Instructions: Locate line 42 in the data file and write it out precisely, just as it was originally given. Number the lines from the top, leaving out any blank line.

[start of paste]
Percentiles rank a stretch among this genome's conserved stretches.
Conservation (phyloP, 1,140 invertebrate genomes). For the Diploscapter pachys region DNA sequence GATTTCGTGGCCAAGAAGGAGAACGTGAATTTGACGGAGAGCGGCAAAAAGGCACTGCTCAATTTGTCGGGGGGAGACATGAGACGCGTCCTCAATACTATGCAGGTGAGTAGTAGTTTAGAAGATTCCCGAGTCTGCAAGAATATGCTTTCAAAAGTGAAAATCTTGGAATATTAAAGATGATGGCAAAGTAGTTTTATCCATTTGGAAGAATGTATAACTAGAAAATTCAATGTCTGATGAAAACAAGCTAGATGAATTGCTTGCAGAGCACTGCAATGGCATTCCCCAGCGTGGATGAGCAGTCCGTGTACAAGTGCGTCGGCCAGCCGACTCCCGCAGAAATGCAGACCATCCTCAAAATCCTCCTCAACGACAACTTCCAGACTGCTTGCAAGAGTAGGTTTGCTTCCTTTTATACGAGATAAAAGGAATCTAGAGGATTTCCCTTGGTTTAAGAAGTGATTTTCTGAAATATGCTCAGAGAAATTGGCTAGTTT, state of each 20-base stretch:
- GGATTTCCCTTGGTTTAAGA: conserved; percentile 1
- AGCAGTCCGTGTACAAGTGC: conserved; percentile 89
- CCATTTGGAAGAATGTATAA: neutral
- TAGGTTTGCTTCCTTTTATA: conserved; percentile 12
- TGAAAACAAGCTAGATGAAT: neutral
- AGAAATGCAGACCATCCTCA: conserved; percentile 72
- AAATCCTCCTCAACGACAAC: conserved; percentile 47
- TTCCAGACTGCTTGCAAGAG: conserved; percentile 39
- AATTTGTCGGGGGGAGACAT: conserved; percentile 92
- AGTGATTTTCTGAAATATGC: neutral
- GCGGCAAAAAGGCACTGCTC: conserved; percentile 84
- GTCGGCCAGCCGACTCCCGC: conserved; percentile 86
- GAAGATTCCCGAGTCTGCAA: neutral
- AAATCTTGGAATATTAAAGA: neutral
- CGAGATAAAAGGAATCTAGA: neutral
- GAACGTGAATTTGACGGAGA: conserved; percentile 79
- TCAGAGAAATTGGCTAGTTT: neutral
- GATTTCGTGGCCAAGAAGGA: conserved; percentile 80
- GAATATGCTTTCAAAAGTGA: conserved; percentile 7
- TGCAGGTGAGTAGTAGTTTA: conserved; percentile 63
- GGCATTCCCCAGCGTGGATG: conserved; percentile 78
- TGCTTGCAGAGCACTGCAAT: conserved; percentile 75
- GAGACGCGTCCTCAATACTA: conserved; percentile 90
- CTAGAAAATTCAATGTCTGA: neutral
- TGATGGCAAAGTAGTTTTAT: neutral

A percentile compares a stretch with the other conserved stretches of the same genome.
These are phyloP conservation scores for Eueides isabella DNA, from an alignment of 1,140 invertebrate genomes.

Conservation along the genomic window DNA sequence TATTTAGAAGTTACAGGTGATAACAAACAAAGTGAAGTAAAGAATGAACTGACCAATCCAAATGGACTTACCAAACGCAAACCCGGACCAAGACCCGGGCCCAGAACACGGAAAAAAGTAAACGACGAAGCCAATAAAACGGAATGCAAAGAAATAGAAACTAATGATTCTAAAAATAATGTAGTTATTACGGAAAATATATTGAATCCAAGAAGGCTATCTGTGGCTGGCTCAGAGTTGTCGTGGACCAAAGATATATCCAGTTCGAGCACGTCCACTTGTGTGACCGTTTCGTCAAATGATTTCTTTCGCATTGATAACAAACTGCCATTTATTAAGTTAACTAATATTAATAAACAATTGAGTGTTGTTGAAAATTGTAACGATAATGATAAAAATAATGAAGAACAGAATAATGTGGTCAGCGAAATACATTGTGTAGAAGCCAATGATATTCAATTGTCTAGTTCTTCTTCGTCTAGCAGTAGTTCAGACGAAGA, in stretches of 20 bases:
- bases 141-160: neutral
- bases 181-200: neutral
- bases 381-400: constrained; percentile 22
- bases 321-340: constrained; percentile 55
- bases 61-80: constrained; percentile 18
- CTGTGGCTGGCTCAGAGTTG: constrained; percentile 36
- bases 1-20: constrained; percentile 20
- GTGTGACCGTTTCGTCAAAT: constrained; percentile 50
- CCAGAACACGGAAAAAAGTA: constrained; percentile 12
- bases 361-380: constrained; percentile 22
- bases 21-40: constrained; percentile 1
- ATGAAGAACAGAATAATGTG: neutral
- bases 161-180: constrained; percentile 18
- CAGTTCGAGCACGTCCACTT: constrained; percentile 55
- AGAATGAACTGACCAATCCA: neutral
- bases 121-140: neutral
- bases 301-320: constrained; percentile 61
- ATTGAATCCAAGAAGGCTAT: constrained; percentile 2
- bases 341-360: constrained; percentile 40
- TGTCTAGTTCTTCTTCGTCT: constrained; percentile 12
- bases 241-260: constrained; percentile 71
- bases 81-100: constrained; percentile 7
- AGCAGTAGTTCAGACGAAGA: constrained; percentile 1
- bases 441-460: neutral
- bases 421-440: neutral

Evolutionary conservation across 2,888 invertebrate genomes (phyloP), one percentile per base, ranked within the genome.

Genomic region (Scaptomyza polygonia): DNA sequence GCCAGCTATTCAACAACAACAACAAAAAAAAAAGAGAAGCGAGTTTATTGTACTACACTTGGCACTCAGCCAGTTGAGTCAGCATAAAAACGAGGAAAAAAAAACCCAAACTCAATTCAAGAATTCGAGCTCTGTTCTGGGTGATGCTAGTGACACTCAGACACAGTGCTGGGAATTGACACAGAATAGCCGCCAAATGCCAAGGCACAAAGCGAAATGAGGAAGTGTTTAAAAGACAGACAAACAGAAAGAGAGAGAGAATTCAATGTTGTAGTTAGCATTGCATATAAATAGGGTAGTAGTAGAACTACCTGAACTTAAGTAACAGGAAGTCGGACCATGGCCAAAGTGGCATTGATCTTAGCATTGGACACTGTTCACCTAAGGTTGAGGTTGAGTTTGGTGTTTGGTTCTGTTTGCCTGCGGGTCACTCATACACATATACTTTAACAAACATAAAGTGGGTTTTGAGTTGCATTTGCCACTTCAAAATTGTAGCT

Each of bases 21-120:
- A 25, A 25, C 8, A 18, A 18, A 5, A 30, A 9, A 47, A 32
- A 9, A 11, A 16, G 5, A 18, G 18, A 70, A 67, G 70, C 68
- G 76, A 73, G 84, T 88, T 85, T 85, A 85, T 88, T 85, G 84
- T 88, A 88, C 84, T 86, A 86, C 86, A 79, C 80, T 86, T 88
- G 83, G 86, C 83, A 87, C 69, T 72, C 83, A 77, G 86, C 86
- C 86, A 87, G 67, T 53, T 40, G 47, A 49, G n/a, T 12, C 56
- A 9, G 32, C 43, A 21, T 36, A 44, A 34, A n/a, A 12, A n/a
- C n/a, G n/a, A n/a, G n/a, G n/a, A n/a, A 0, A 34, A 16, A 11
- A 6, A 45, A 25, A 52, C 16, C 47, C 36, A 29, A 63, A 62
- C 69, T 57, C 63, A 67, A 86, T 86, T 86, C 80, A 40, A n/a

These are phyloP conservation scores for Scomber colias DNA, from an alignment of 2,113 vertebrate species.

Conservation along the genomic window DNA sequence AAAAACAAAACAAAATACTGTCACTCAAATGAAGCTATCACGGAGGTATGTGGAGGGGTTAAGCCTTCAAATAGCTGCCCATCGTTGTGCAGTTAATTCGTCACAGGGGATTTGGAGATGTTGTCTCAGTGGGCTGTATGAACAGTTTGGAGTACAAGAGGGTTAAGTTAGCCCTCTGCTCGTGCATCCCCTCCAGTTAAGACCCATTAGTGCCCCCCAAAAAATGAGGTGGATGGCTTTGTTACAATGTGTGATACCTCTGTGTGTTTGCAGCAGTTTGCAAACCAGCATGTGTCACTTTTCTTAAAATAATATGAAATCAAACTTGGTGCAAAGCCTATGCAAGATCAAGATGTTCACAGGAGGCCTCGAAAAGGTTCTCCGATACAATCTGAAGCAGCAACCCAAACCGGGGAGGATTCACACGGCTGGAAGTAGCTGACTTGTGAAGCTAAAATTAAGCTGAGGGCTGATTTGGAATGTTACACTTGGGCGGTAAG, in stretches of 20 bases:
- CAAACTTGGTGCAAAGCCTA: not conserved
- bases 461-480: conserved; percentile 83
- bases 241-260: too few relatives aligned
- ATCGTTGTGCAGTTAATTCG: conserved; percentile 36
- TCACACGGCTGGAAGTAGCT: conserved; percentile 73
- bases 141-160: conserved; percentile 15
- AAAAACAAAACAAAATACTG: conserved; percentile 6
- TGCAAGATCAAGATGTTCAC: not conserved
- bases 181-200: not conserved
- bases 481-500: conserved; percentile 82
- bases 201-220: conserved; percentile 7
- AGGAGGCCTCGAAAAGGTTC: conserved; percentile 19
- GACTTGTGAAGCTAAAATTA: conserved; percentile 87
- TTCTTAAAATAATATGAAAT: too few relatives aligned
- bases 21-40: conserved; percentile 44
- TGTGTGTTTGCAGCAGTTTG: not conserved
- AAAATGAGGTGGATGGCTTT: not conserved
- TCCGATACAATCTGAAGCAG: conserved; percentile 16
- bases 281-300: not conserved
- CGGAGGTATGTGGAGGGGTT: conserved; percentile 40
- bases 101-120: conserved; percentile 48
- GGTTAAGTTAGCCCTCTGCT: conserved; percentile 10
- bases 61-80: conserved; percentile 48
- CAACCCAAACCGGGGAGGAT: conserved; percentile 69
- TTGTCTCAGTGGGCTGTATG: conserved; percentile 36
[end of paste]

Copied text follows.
- ATGAAGAACAGAATAATGTG: neutral